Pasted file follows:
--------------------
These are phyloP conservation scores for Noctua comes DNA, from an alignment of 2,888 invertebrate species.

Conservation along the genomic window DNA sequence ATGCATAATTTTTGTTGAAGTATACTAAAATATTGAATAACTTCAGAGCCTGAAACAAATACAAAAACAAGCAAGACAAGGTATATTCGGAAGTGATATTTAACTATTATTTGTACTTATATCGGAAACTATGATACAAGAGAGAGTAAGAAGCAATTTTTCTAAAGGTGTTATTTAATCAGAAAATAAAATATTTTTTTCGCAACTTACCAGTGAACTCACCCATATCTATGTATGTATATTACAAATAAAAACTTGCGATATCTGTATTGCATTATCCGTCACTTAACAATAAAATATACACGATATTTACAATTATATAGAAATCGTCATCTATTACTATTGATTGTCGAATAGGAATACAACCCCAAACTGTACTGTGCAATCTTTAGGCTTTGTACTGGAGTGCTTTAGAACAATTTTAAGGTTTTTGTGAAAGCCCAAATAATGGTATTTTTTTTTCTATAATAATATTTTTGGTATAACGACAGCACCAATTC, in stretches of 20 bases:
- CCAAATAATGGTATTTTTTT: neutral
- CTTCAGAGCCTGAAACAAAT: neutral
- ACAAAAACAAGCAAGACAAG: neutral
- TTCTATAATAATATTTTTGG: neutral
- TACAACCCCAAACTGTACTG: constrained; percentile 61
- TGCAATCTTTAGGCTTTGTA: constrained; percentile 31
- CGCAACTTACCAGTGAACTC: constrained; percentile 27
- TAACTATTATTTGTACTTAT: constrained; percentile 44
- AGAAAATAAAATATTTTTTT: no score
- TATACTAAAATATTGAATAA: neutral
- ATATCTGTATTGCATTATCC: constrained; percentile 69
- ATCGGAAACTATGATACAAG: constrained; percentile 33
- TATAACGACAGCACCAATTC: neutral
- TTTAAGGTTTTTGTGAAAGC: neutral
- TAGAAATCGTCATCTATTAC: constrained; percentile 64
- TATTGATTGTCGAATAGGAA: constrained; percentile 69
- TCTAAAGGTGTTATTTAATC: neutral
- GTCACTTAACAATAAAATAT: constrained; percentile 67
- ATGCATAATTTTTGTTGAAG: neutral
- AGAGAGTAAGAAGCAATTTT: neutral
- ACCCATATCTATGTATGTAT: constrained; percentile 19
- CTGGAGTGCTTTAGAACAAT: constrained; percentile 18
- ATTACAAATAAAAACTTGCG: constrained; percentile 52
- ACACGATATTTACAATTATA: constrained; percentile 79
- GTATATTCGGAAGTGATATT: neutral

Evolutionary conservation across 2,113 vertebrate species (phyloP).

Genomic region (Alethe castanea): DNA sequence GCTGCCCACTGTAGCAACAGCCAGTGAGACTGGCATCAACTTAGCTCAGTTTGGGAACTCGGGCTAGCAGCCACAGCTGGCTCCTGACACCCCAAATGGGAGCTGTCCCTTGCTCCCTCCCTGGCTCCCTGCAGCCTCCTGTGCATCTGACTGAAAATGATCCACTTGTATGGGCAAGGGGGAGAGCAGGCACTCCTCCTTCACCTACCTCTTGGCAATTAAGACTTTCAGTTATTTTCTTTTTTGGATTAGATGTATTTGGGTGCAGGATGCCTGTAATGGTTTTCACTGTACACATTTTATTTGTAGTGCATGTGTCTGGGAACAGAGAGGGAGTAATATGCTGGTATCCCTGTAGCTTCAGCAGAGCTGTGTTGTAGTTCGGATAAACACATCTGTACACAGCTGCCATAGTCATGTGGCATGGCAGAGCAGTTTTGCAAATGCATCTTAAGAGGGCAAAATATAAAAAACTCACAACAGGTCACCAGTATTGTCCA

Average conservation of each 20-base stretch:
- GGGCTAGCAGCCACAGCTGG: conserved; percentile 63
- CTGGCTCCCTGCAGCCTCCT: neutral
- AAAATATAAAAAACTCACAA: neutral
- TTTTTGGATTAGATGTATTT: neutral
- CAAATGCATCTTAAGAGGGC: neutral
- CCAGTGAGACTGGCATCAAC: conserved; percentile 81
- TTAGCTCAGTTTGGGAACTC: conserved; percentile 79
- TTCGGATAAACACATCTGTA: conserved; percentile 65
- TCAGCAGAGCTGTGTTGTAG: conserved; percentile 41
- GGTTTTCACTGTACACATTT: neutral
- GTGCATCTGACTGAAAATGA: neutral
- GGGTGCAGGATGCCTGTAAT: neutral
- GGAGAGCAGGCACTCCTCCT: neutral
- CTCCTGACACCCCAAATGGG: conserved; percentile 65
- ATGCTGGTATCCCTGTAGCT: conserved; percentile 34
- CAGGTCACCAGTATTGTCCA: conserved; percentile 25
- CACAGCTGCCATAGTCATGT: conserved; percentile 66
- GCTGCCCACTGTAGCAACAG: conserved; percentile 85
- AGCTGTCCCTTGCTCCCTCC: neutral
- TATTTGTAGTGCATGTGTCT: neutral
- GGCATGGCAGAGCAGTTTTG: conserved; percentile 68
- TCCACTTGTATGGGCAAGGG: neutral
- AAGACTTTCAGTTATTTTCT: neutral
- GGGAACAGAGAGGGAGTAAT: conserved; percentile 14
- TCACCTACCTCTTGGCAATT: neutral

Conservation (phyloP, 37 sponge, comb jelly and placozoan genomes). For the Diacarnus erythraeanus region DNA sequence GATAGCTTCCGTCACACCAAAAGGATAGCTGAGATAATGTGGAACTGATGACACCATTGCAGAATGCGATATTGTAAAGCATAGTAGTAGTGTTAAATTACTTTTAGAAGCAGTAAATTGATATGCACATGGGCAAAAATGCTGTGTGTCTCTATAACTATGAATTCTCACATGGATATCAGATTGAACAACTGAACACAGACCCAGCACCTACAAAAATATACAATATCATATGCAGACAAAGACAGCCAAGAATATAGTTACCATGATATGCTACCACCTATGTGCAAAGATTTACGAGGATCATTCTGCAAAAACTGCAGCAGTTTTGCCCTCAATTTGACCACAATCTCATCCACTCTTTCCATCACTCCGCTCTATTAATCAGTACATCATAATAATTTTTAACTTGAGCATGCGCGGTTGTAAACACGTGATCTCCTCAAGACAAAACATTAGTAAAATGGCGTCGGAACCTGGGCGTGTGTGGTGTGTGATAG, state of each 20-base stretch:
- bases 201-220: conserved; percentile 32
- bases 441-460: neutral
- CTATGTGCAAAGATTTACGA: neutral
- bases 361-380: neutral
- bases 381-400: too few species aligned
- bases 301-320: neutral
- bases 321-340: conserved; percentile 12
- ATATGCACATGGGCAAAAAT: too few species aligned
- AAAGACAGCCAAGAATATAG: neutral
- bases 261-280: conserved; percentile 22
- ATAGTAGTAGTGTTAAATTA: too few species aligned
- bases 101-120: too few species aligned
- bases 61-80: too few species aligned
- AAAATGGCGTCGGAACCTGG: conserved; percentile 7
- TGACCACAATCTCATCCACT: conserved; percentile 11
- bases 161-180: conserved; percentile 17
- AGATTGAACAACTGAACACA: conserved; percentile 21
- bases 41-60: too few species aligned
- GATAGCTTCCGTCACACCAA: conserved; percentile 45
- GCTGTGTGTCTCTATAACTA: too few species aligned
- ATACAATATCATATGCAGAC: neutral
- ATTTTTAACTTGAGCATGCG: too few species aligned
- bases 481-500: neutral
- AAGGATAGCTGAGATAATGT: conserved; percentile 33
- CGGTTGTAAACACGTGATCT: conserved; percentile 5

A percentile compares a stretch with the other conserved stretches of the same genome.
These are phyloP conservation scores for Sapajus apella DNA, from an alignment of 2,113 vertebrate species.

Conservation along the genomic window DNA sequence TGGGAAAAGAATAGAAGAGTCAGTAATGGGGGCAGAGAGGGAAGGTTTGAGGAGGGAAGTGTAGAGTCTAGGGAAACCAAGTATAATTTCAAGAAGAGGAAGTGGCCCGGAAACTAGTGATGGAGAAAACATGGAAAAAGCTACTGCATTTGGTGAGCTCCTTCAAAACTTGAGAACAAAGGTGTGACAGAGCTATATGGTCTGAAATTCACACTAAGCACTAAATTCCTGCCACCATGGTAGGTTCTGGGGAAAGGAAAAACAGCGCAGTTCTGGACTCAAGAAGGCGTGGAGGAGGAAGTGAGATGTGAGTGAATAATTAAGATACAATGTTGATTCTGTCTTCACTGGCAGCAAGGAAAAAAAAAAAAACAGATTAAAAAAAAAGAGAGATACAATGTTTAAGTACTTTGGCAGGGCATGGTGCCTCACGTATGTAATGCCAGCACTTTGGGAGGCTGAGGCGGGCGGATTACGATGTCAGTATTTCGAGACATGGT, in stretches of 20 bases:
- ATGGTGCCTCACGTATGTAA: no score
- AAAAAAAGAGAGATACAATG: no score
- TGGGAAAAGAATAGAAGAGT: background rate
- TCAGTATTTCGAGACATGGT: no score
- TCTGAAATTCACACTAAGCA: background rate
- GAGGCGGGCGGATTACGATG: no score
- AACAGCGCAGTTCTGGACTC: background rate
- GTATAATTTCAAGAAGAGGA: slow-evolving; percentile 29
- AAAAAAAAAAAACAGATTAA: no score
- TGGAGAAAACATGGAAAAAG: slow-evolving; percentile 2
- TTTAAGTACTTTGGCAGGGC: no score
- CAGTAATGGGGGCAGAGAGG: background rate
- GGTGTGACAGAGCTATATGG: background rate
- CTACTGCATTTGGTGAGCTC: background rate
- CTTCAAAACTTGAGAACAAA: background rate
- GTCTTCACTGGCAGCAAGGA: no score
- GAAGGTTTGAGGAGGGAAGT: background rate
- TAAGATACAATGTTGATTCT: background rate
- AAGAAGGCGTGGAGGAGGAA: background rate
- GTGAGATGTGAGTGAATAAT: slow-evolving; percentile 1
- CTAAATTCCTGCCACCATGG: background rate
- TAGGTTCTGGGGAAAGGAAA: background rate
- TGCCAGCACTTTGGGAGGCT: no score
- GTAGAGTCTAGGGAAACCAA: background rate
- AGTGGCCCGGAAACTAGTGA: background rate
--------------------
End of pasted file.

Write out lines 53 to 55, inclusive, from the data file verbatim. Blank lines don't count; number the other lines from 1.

- AAGACTTTCAGTTATTTTCT: neutral
- GGGAACAGAGAGGGAGTAAT: conserved; percentile 14
- TCACCTACCTCTTGGCAATT: neutral